However, Clemens Halene, chief operating officer with Quasar, said the science behind the pond and how the sludge is used is not new and is very beneficial to the environment.
Wastewater treatment plants across the country have to dispose of the sludge that is produced by the facilities. Basically, those facilities have two choices — spend thousands to have it trucked to landfills or spend thousands installing incinerators.
However, renewable energy science makes it possible for companies like Quasar to place digesters at treatment facilities to directly take the sludge as it is produced. That is the case at the French Creek facility, where Quasar built a digester at a cost of $3.5 million earlier this year.
It is saving the city of North Ridgeville thousands of dollars by giving them an alternative for their sludge, he said.
The sludge, which Halene described as food waste and biological solids, is then placed into the digester and broken down further. Methane gas is released during the process and captured to be used as energy.
The byproduct is an excellent fertilizer and is highly sought after by farmers.
“The farmers in this area want it and are very interested in it,” Halene said. “The end product can go on the fields because it is very rich in nutrients and enriches the soil.”
But Linda Harris, who has lived on a nearly 100-acre family farm on Quarry Road all her life, said she would never want the sludge for her fields. She lives within viewing distance of the pond.
“I would take cow manure any day over that stuff,” she said. “I’m open to new things. Anything that is proven beneficial to the land is one thing, but there is nothing this company has explained to us to convince us this is good for us.”
Harris said unless residents say something, the pond will set a precedent that could be repeated all over the county.
“To take human waste byproducts and break them down with more chemicals is something that should not be taken lightly,” she said.
Settles said the EPA has very strict guidelines about when the biowaste fertilizer can be placed on fields to ensure it is properly absorbed into the soil and does not run off into water supplies.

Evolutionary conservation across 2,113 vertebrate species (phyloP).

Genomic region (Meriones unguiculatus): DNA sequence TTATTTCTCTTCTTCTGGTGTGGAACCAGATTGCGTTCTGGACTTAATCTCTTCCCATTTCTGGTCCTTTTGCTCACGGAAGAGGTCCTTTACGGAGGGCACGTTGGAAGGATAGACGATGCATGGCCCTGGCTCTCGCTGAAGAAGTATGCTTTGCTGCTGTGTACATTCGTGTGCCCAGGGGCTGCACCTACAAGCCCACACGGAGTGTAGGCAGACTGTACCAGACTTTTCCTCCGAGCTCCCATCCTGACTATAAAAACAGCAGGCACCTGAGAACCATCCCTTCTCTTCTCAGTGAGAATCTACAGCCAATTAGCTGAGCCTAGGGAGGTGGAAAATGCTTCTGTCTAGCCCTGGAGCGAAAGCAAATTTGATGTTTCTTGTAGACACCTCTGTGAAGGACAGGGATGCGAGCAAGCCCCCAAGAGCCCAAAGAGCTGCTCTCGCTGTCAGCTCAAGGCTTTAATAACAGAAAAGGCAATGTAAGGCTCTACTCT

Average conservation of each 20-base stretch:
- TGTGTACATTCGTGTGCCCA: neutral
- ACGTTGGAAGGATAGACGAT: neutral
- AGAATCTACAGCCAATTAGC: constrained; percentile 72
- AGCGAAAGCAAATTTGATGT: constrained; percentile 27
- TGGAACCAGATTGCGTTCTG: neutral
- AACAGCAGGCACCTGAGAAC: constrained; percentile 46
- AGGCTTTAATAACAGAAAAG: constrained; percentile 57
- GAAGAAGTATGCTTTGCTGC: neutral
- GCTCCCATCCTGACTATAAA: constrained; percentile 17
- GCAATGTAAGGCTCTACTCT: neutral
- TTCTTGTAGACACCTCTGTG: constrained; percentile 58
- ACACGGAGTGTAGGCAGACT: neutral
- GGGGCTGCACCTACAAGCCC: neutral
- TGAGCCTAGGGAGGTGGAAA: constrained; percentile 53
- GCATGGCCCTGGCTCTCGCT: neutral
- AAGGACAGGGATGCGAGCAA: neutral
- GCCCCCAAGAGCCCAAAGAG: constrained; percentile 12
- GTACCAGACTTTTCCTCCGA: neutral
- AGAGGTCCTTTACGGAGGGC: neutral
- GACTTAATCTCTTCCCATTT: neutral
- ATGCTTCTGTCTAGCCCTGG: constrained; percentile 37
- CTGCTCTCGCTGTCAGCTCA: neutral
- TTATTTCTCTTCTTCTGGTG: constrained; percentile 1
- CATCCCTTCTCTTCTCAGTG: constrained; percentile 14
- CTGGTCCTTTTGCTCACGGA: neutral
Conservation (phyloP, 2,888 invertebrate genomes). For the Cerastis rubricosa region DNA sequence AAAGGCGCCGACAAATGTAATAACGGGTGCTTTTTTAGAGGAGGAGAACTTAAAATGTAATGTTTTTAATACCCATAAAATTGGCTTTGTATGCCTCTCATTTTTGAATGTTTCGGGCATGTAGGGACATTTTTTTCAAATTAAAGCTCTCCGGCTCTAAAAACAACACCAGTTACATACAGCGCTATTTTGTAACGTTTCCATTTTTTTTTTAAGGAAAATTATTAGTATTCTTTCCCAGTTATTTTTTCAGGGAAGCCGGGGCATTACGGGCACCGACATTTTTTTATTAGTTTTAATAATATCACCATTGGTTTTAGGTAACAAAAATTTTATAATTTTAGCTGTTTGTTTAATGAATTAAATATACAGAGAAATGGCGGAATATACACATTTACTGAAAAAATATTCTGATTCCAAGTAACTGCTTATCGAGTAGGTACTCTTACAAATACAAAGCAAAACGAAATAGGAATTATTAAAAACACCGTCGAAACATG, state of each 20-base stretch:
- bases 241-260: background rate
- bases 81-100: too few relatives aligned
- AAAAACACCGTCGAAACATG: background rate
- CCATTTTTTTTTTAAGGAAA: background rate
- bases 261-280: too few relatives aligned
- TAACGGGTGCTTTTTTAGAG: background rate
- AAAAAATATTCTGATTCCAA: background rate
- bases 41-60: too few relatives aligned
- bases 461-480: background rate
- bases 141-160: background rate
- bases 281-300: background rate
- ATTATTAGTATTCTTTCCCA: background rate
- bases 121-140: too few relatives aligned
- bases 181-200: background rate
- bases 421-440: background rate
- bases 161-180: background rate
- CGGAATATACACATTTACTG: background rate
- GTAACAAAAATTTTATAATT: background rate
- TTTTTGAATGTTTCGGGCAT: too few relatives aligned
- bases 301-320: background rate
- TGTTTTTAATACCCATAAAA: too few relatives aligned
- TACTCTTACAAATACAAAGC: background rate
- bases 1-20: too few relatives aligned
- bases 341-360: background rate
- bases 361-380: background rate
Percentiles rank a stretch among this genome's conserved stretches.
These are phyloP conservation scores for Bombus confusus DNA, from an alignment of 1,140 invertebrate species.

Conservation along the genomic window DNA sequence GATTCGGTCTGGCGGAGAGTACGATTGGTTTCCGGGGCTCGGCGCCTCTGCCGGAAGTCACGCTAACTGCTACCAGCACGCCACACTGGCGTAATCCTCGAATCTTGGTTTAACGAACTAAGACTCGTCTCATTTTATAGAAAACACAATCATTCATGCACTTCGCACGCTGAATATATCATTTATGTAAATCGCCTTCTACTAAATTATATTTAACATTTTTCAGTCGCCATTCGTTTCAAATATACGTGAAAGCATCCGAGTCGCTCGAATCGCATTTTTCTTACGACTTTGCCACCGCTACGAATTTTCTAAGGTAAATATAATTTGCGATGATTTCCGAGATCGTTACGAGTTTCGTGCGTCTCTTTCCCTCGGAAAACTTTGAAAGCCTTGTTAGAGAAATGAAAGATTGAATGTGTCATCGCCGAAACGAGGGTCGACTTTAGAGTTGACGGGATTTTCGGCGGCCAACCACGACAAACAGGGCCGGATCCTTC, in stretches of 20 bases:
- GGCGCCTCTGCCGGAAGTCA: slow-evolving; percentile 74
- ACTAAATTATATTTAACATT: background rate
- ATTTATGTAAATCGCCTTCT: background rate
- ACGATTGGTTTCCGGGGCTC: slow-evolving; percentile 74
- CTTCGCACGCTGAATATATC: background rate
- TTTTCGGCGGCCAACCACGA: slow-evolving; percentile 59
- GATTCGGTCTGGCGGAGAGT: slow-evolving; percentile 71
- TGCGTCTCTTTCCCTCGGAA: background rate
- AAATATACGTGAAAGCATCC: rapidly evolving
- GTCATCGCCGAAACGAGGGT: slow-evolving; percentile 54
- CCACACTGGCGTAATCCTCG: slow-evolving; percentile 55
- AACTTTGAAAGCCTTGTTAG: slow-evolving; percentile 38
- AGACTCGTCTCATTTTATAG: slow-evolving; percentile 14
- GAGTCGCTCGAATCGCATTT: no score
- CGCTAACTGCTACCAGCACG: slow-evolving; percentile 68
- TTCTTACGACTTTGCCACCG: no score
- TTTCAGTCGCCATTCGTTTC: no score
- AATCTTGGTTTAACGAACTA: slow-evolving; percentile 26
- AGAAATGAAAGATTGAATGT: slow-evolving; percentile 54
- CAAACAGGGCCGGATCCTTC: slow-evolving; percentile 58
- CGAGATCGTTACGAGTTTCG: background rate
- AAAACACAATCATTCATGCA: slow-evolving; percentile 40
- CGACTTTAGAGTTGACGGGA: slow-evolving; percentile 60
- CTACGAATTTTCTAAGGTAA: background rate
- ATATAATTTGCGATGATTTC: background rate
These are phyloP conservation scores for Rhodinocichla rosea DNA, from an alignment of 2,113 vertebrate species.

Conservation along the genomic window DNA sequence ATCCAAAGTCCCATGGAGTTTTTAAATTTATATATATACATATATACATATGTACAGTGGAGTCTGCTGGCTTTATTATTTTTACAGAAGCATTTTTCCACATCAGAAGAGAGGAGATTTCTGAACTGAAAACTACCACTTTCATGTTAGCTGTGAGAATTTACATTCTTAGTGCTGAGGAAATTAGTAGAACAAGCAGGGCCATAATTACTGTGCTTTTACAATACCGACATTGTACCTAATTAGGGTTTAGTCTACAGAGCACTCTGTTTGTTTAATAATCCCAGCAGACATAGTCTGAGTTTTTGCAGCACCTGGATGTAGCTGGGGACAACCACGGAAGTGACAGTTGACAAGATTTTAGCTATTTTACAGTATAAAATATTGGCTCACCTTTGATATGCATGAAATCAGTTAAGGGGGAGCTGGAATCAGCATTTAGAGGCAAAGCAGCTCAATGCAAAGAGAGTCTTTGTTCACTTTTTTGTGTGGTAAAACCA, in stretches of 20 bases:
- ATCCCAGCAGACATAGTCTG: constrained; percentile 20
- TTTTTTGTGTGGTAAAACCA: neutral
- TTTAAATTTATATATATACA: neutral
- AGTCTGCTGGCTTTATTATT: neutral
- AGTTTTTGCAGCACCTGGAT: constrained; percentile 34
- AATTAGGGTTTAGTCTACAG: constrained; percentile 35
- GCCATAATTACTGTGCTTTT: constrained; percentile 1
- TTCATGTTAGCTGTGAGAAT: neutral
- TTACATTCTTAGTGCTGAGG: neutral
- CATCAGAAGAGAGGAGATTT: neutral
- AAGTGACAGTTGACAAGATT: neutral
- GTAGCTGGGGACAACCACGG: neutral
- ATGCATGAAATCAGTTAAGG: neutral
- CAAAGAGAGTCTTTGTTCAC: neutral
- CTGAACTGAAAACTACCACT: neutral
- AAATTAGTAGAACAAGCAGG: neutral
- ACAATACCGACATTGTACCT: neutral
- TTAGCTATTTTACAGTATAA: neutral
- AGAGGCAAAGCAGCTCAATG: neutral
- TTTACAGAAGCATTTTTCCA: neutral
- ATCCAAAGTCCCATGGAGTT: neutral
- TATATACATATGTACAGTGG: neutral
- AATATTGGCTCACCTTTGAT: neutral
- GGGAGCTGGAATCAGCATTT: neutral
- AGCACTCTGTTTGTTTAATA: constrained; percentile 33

“In the winter months, this stuff can no longer be land applied because the ground is snow-covered and frozen,” he said. “It has to be stored, and that is where a storage lagoon, like the one being discussed, comes into play.”
Halene said farmers typically use the fertilizer once in the spring and again in the fall.
He doesn’t dispute that residents who are unfamiliar with the idea will have concerns but said it is a very normal practice.
“And, there are basically no health concerns,” he said. “In the U.S., there are very stringent rules about how to build storage lagoons and how the byproduct can be stored. In the warmer months, we were able to apply it on several fields in the area directly from the French Creek facility. Now that we can’t, we need to have storage.”
Halene said Quasar has similar lagoons in Columbus, Wooster and Zanesville.
Settles said some of the conditions that accompany the permit include requiring fencing and signage around the site, having compacted clay be used around the sides and bottom of the pond to keep the liquid from leaking out as well as having a berm built around the entire area.
There is also a nuisance odor caveat that says all odors should be kept to a minimum as to not pose a nuisance to the area.
“But residents should know that like any agricultural area, there will be an odor, but it can’t have nuisance odor,” he said. “If the odor rises to the level of being a nuisance, the company will have to take immediate remediation action.”
Halene said monitoring will be done to keep down odors, and it should not be any more noxious that a typical dairy farm.
Right now, nothing is coming to the lagoon, but Halene said the first trucks should arrive toward the end of January and beginning of February.
That does not give residents a lot of time, but Snyder said they are getting organized.
“We are not going to just let this happen to our community without saying anything,” she said. “No matter what they say, this is still a pond of crap they are putting in our backyards.”